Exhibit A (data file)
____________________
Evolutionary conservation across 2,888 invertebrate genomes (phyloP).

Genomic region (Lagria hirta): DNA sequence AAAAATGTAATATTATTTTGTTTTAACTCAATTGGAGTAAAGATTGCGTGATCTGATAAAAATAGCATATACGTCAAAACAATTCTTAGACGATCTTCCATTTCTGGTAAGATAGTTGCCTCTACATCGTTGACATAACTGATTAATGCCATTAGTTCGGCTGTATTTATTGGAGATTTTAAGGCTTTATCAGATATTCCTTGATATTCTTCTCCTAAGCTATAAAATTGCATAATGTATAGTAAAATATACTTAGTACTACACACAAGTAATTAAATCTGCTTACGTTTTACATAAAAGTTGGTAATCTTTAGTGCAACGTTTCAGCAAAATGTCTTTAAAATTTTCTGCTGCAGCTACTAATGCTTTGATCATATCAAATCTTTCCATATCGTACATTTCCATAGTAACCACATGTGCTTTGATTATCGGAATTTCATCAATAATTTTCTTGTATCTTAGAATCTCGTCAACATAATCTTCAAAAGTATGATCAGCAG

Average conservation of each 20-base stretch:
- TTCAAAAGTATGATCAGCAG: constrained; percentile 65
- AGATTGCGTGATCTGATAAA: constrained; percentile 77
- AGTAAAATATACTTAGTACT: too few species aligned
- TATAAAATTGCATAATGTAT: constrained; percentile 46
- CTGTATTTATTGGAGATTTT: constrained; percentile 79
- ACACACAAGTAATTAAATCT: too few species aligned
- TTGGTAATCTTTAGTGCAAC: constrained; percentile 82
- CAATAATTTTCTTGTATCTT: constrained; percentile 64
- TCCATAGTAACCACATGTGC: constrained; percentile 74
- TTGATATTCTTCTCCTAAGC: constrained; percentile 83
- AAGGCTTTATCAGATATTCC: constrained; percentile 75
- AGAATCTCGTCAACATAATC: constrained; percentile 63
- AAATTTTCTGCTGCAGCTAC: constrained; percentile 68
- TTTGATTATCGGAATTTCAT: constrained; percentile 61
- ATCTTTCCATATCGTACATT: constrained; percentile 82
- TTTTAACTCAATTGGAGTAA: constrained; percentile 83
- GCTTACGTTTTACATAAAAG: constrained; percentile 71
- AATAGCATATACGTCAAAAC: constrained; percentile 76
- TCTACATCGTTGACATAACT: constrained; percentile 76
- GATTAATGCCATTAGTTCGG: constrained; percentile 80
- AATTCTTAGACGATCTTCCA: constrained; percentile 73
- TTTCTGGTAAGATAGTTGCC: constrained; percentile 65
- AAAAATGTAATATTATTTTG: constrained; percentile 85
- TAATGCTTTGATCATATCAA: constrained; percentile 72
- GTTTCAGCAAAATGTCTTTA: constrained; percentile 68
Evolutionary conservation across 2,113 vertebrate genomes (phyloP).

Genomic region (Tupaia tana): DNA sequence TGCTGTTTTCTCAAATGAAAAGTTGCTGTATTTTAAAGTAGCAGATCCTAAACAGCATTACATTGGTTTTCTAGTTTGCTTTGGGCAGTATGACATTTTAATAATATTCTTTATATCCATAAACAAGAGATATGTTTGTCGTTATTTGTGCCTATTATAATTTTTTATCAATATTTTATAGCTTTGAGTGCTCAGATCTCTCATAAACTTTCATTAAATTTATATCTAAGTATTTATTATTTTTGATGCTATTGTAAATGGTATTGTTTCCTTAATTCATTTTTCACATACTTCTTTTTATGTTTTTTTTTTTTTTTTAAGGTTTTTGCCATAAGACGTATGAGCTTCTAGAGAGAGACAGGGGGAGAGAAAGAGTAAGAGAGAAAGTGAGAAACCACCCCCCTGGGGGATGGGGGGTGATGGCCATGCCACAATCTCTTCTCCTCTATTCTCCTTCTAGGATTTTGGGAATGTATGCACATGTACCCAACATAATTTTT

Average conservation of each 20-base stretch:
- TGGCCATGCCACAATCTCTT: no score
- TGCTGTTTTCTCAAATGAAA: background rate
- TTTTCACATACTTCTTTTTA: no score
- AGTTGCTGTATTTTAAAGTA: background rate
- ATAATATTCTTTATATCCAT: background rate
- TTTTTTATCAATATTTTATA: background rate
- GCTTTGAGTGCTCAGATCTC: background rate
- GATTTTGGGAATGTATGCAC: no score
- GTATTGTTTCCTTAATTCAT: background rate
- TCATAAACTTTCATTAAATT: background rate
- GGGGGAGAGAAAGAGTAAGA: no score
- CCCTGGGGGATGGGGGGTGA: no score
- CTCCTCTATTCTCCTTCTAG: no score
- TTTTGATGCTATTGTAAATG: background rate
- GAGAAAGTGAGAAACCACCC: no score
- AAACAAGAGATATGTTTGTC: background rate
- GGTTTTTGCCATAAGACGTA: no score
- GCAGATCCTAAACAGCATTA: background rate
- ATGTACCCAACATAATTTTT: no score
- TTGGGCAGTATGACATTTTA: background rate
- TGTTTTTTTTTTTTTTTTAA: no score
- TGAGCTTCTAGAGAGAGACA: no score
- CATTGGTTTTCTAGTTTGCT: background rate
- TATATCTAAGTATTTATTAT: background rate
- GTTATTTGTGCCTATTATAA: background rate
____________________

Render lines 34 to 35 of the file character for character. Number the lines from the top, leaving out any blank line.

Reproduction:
- TTTTCACATACTTCTTTTTA: no score
- AGTTGCTGTATTTTAAAGTA: background rate